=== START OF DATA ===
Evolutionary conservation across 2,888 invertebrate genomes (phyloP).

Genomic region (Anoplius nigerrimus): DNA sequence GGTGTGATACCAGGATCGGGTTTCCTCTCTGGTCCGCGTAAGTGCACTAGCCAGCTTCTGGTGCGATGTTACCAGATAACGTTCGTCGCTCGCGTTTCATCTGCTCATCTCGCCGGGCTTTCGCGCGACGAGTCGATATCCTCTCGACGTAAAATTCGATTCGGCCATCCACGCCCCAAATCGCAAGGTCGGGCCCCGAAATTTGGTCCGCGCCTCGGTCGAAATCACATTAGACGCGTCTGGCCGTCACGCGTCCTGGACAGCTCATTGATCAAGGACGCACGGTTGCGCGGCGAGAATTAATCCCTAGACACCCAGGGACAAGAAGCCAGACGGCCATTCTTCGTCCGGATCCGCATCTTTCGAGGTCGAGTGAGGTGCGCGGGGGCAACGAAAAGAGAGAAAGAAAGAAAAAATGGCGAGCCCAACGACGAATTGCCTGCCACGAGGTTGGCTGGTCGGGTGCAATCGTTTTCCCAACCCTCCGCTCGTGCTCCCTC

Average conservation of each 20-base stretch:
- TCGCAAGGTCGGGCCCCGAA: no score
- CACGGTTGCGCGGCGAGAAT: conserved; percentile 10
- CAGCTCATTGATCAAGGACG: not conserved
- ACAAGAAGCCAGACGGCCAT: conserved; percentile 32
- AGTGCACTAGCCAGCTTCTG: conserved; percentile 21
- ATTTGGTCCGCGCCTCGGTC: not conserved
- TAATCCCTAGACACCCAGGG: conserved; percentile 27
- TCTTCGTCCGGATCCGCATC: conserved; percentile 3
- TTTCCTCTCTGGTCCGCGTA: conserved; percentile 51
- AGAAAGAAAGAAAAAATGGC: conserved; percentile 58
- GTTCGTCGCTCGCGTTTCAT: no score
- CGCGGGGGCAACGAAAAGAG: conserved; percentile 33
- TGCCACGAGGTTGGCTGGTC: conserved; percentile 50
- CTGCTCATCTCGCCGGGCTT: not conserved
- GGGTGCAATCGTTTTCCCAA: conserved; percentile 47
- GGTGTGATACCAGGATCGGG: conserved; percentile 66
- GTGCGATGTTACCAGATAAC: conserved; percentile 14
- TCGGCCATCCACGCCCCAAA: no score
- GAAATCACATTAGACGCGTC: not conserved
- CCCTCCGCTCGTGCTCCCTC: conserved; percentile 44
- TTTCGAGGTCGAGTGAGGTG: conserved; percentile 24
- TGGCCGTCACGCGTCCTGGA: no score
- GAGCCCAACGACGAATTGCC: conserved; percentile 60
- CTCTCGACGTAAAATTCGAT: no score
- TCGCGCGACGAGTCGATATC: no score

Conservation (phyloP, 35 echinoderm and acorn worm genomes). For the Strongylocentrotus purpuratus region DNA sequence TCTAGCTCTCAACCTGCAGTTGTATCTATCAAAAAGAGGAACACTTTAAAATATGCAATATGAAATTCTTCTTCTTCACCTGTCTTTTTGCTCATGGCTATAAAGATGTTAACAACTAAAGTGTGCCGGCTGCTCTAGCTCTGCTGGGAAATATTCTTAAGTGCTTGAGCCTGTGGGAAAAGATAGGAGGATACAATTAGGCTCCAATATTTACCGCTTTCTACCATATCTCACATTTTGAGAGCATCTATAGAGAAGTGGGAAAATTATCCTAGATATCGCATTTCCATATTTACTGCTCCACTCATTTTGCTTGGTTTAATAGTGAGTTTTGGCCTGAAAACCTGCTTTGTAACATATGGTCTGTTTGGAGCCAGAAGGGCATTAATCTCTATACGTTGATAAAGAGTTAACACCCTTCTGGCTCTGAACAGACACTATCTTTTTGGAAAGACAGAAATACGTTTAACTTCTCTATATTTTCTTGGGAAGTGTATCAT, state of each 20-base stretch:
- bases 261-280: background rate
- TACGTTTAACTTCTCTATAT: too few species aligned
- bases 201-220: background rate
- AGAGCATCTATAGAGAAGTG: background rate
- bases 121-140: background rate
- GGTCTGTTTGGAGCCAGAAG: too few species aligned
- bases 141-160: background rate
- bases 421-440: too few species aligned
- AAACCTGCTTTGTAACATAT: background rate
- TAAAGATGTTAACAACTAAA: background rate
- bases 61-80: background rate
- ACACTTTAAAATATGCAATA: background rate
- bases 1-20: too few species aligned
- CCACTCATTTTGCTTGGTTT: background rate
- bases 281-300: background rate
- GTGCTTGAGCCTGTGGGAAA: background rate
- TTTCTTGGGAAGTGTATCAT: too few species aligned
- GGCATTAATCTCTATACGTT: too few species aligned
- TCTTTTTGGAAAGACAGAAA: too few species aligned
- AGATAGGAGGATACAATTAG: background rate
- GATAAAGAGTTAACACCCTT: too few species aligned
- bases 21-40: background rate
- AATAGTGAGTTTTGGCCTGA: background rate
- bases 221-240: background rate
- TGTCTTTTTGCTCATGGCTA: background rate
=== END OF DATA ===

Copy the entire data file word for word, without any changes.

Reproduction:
Evolutionary conservation across 2,888 invertebrate genomes (phyloP).

Genomic region (Anoplius nigerrimus): DNA sequence GGTGTGATACCAGGATCGGGTTTCCTCTCTGGTCCGCGTAAGTGCACTAGCCAGCTTCTGGTGCGATGTTACCAGATAACGTTCGTCGCTCGCGTTTCATCTGCTCATCTCGCCGGGCTTTCGCGCGACGAGTCGATATCCTCTCGACGTAAAATTCGATTCGGCCATCCACGCCCCAAATCGCAAGGTCGGGCCCCGAAATTTGGTCCGCGCCTCGGTCGAAATCACATTAGACGCGTCTGGCCGTCACGCGTCCTGGACAGCTCATTGATCAAGGACGCACGGTTGCGCGGCGAGAATTAATCCCTAGACACCCAGGGACAAGAAGCCAGACGGCCATTCTTCGTCCGGATCCGCATCTTTCGAGGTCGAGTGAGGTGCGCGGGGGCAACGAAAAGAGAGAAAGAAAGAAAAAATGGCGAGCCCAACGACGAATTGCCTGCCACGAGGTTGGCTGGTCGGGTGCAATCGTTTTCCCAACCCTCCGCTCGTGCTCCCTC

Average conservation of each 20-base stretch:
- TCGCAAGGTCGGGCCCCGAA: no score
- CACGGTTGCGCGGCGAGAAT: conserved; percentile 10
- CAGCTCATTGATCAAGGACG: not conserved
- ACAAGAAGCCAGACGGCCAT: conserved; percentile 32
- AGTGCACTAGCCAGCTTCTG: conserved; percentile 21
- ATTTGGTCCGCGCCTCGGTC: not conserved
- TAATCCCTAGACACCCAGGG: conserved; percentile 27
- TCTTCGTCCGGATCCGCATC: conserved; percentile 3
- TTTCCTCTCTGGTCCGCGTA: conserved; percentile 51
- AGAAAGAAAGAAAAAATGGC: conserved; percentile 58
- GTTCGTCGCTCGCGTTTCAT: no score
- CGCGGGGGCAACGAAAAGAG: conserved; percentile 33
- TGCCACGAGGTTGGCTGGTC: conserved; percentile 50
- CTGCTCATCTCGCCGGGCTT: not conserved
- GGGTGCAATCGTTTTCCCAA: conserved; percentile 47
- GGTGTGATACCAGGATCGGG: conserved; percentile 66
- GTGCGATGTTACCAGATAAC: conserved; percentile 14
- TCGGCCATCCACGCCCCAAA: no score
- GAAATCACATTAGACGCGTC: not conserved
- CCCTCCGCTCGTGCTCCCTC: conserved; percentile 44
- TTTCGAGGTCGAGTGAGGTG: conserved; percentile 24
- TGGCCGTCACGCGTCCTGGA: no score
- GAGCCCAACGACGAATTGCC: conserved; percentile 60
- CTCTCGACGTAAAATTCGAT: no score
- TCGCGCGACGAGTCGATATC: no score

Conservation (phyloP, 35 echinoderm and acorn worm genomes). For the Strongylocentrotus purpuratus region DNA sequence TCTAGCTCTCAACCTGCAGTTGTATCTATCAAAAAGAGGAACACTTTAAAATATGCAATATGAAATTCTTCTTCTTCACCTGTCTTTTTGCTCATGGCTATAAAGATGTTAACAACTAAAGTGTGCCGGCTGCTCTAGCTCTGCTGGGAAATATTCTTAAGTGCTTGAGCCTGTGGGAAAAGATAGGAGGATACAATTAGGCTCCAATATTTACCGCTTTCTACCATATCTCACATTTTGAGAGCATCTATAGAGAAGTGGGAAAATTATCCTAGATATCGCATTTCCATATTTACTGCTCCACTCATTTTGCTTGGTTTAATAGTGAGTTTTGGCCTGAAAACCTGCTTTGTAACATATGGTCTGTTTGGAGCCAGAAGGGCATTAATCTCTATACGTTGATAAAGAGTTAACACCCTTCTGGCTCTGAACAGACACTATCTTTTTGGAAAGACAGAAATACGTTTAACTTCTCTATATTTTCTTGGGAAGTGTATCAT, state of each 20-base stretch:
- bases 261-280: background rate
- TACGTTTAACTTCTCTATAT: too few species aligned
- bases 201-220: background rate
- AGAGCATCTATAGAGAAGTG: background rate
- bases 121-140: background rate
- GGTCTGTTTGGAGCCAGAAG: too few species aligned
- bases 141-160: background rate
- bases 421-440: too few species aligned
- AAACCTGCTTTGTAACATAT: background rate
- TAAAGATGTTAACAACTAAA: background rate
- bases 61-80: background rate
- ACACTTTAAAATATGCAATA: background rate
- bases 1-20: too few species aligned
- CCACTCATTTTGCTTGGTTT: background rate
- bases 281-300: background rate
- GTGCTTGAGCCTGTGGGAAA: background rate
- TTTCTTGGGAAGTGTATCAT: too few species aligned
- GGCATTAATCTCTATACGTT: too few species aligned
- TCTTTTTGGAAAGACAGAAA: too few species aligned
- AGATAGGAGGATACAATTAG: background rate
- GATAAAGAGTTAACACCCTT: too few species aligned
- bases 21-40: background rate
- AATAGTGAGTTTTGGCCTGA: background rate
- bases 221-240: background rate
- TGTCTTTTTGCTCATGGCTA: background rate